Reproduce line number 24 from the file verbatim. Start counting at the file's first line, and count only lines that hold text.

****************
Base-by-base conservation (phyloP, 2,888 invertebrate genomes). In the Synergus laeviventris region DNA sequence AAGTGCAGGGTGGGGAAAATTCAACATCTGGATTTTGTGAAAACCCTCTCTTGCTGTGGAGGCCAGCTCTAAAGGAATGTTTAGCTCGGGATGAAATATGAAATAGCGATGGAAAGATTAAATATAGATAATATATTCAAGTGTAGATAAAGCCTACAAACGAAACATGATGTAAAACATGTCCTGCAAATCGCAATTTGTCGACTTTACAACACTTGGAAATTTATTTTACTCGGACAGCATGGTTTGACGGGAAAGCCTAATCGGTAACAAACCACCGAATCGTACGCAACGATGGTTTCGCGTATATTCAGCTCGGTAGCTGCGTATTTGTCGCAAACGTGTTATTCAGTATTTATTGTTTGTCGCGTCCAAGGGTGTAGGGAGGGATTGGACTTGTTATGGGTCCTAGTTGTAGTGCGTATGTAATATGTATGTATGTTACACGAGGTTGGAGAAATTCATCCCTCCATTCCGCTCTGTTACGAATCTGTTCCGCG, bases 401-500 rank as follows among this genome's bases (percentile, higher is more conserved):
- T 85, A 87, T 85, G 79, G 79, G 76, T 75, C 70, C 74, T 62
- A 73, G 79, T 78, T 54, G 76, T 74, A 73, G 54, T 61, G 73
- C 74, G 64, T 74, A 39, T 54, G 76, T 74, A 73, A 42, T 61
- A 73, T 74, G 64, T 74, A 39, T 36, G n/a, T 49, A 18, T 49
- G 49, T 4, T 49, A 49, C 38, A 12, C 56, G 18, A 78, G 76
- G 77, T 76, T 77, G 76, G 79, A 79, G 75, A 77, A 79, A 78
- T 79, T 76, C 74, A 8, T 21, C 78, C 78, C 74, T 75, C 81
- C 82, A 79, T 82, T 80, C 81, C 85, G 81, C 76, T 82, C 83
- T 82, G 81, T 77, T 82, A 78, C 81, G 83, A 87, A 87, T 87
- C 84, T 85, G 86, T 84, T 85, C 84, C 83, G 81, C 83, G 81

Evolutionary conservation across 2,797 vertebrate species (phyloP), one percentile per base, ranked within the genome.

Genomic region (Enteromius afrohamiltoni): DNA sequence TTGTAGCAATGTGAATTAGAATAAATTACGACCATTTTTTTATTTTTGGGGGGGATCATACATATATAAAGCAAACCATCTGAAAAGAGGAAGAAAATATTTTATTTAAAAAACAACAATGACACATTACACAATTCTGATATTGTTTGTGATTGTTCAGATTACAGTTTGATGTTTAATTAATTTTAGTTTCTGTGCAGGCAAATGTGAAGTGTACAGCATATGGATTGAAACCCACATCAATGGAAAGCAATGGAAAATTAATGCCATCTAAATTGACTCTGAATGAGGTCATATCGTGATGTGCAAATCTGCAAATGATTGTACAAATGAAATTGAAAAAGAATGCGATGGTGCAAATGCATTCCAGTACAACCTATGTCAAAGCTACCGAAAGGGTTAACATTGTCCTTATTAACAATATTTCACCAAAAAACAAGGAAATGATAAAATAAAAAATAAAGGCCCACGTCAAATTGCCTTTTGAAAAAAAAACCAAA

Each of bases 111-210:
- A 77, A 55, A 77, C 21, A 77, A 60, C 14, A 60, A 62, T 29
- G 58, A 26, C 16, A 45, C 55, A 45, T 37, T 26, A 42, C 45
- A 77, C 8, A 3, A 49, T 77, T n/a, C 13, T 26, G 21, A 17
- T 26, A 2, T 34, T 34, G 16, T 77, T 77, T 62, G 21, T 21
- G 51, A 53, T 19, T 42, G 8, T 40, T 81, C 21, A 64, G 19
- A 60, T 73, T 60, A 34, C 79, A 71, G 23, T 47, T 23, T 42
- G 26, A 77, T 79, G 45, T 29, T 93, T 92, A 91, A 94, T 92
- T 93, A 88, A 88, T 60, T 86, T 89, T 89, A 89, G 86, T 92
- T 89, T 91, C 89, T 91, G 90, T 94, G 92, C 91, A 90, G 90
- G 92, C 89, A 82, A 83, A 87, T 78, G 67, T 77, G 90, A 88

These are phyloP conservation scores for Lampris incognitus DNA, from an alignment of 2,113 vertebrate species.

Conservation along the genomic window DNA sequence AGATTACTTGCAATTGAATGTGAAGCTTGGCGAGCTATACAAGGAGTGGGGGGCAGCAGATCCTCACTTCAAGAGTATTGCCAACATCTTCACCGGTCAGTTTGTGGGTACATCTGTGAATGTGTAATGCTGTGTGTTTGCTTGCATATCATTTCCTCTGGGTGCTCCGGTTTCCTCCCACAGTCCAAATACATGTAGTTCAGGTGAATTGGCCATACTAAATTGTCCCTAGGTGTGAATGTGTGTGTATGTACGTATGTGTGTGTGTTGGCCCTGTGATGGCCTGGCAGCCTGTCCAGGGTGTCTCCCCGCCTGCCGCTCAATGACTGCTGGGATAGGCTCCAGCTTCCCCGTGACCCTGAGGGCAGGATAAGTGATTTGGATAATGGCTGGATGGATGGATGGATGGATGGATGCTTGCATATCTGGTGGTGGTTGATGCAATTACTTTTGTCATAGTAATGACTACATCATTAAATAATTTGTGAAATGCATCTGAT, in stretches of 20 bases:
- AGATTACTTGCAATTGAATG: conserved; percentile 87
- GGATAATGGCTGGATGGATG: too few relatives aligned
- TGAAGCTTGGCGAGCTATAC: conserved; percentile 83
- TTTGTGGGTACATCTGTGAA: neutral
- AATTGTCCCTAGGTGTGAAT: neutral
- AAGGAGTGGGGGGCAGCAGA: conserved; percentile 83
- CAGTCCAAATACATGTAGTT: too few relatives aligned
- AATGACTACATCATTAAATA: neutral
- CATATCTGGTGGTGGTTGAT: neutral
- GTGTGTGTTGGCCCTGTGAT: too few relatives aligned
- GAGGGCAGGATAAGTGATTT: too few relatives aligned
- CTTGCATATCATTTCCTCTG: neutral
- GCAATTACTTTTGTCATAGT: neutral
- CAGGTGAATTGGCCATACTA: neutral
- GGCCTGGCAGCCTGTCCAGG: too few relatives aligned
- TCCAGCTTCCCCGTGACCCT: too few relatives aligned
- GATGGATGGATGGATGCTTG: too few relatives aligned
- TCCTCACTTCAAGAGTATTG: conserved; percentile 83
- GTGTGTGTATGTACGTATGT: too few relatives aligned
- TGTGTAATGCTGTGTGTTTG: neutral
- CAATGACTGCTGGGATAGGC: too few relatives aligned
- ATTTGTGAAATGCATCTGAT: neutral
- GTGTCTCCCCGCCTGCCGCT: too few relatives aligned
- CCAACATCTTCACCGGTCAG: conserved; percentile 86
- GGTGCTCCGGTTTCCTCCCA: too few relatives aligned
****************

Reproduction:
- G 92, C 89, A 82, A 83, A 87, T 78, G 67, T 77, G 90, A 88